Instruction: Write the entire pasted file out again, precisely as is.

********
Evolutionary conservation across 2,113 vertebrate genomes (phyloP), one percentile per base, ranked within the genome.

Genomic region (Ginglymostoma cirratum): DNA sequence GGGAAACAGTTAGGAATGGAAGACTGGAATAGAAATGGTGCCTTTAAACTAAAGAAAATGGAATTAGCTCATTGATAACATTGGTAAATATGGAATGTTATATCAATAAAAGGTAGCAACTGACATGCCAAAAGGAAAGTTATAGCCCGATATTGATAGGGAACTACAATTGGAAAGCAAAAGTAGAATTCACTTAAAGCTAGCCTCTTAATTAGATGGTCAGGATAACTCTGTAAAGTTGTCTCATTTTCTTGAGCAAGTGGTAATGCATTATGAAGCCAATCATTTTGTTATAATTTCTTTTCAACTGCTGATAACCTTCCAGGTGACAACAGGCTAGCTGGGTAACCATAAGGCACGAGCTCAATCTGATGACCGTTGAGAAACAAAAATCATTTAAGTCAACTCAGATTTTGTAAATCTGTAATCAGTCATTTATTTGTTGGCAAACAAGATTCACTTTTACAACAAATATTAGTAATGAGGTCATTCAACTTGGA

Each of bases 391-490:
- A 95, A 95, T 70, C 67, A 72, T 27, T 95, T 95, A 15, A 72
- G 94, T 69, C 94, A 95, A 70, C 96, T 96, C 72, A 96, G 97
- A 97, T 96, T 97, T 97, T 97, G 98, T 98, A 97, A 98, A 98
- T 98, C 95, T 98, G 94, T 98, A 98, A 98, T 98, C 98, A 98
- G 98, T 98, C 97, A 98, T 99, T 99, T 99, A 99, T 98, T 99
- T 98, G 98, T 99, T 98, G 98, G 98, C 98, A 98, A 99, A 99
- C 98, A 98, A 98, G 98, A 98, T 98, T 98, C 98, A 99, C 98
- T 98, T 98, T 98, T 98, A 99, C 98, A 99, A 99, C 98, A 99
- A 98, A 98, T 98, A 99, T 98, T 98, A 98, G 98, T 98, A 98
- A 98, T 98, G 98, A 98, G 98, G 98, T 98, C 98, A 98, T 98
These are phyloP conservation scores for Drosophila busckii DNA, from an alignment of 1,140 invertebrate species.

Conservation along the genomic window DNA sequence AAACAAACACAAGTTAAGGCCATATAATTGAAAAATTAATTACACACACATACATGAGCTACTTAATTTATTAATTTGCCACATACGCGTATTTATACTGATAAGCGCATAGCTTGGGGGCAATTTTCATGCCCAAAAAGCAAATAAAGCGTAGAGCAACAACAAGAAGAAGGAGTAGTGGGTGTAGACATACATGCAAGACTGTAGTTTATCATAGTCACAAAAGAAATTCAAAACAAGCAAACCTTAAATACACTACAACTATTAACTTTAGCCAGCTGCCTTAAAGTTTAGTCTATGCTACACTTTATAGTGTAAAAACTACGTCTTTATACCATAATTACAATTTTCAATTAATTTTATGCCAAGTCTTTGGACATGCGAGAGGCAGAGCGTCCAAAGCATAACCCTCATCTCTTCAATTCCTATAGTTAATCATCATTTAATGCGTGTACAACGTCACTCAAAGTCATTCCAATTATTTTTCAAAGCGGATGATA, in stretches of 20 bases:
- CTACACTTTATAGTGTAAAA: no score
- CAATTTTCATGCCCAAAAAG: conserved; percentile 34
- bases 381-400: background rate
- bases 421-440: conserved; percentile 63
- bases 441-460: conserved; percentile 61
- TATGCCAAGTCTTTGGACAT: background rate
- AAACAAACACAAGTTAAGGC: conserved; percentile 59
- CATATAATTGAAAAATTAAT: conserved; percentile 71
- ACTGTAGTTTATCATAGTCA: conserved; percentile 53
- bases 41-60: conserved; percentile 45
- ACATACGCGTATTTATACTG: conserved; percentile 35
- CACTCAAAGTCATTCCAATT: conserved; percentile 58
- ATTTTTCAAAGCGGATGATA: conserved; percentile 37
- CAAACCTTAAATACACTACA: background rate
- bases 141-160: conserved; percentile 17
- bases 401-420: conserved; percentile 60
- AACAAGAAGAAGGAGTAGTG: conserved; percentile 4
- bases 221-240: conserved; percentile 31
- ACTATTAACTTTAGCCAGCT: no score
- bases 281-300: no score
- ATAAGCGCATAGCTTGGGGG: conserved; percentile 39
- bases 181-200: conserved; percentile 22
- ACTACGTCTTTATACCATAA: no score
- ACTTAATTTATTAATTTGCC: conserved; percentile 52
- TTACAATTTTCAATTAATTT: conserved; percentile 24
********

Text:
Evolutionary conservation across 2,113 vertebrate genomes (phyloP), one percentile per base, ranked within the genome.

Genomic region (Ginglymostoma cirratum): DNA sequence GGGAAACAGTTAGGAATGGAAGACTGGAATAGAAATGGTGCCTTTAAACTAAAGAAAATGGAATTAGCTCATTGATAACATTGGTAAATATGGAATGTTATATCAATAAAAGGTAGCAACTGACATGCCAAAAGGAAAGTTATAGCCCGATATTGATAGGGAACTACAATTGGAAAGCAAAAGTAGAATTCACTTAAAGCTAGCCTCTTAATTAGATGGTCAGGATAACTCTGTAAAGTTGTCTCATTTTCTTGAGCAAGTGGTAATGCATTATGAAGCCAATCATTTTGTTATAATTTCTTTTCAACTGCTGATAACCTTCCAGGTGACAACAGGCTAGCTGGGTAACCATAAGGCACGAGCTCAATCTGATGACCGTTGAGAAACAAAAATCATTTAAGTCAACTCAGATTTTGTAAATCTGTAATCAGTCATTTATTTGTTGGCAAACAAGATTCACTTTTACAACAAATATTAGTAATGAGGTCATTCAACTTGGA

Each of bases 391-490:
- A 95, A 95, T 70, C 67, A 72, T 27, T 95, T 95, A 15, A 72
- G 94, T 69, C 94, A 95, A 70, C 96, T 96, C 72, A 96, G 97
- A 97, T 96, T 97, T 97, T 97, G 98, T 98, A 97, A 98, A 98
- T 98, C 95, T 98, G 94, T 98, A 98, A 98, T 98, C 98, A 98
- G 98, T 98, C 97, A 98, T 99, T 99, T 99, A 99, T 98, T 99
- T 98, G 98, T 99, T 98, G 98, G 98, C 98, A 98, A 99, A 99
- C 98, A 98, A 98, G 98, A 98, T 98, T 98, C 98, A 99, C 98
- T 98, T 98, T 98, T 98, A 99, C 98, A 99, A 99, C 98, A 99
- A 98, A 98, T 98, A 99, T 98, T 98, A 98, G 98, T 98, A 98
- A 98, T 98, G 98, A 98, G 98, G 98, T 98, C 98, A 98, T 98
These are phyloP conservation scores for Drosophila busckii DNA, from an alignment of 1,140 invertebrate species.

Conservation along the genomic window DNA sequence AAACAAACACAAGTTAAGGCCATATAATTGAAAAATTAATTACACACACATACATGAGCTACTTAATTTATTAATTTGCCACATACGCGTATTTATACTGATAAGCGCATAGCTTGGGGGCAATTTTCATGCCCAAAAAGCAAATAAAGCGTAGAGCAACAACAAGAAGAAGGAGTAGTGGGTGTAGACATACATGCAAGACTGTAGTTTATCATAGTCACAAAAGAAATTCAAAACAAGCAAACCTTAAATACACTACAACTATTAACTTTAGCCAGCTGCCTTAAAGTTTAGTCTATGCTACACTTTATAGTGTAAAAACTACGTCTTTATACCATAATTACAATTTTCAATTAATTTTATGCCAAGTCTTTGGACATGCGAGAGGCAGAGCGTCCAAAGCATAACCCTCATCTCTTCAATTCCTATAGTTAATCATCATTTAATGCGTGTACAACGTCACTCAAAGTCATTCCAATTATTTTTCAAAGCGGATGATA, in stretches of 20 bases:
- CTACACTTTATAGTGTAAAA: no score
- CAATTTTCATGCCCAAAAAG: conserved; percentile 34
- bases 381-400: background rate
- bases 421-440: conserved; percentile 63
- bases 441-460: conserved; percentile 61
- TATGCCAAGTCTTTGGACAT: background rate
- AAACAAACACAAGTTAAGGC: conserved; percentile 59
- CATATAATTGAAAAATTAAT: conserved; percentile 71
- ACTGTAGTTTATCATAGTCA: conserved; percentile 53
- bases 41-60: conserved; percentile 45
- ACATACGCGTATTTATACTG: conserved; percentile 35
- CACTCAAAGTCATTCCAATT: conserved; percentile 58
- ATTTTTCAAAGCGGATGATA: conserved; percentile 37
- CAAACCTTAAATACACTACA: background rate
- bases 141-160: conserved; percentile 17
- bases 401-420: conserved; percentile 60
- AACAAGAAGAAGGAGTAGTG: conserved; percentile 4
- bases 221-240: conserved; percentile 31
- ACTATTAACTTTAGCCAGCT: no score
- bases 281-300: no score
- ATAAGCGCATAGCTTGGGGG: conserved; percentile 39
- bases 181-200: conserved; percentile 22
- ACTACGTCTTTATACCATAA: no score
- ACTTAATTTATTAATTTGCC: conserved; percentile 52
- TTACAATTTTCAATTAATTT: conserved; percentile 24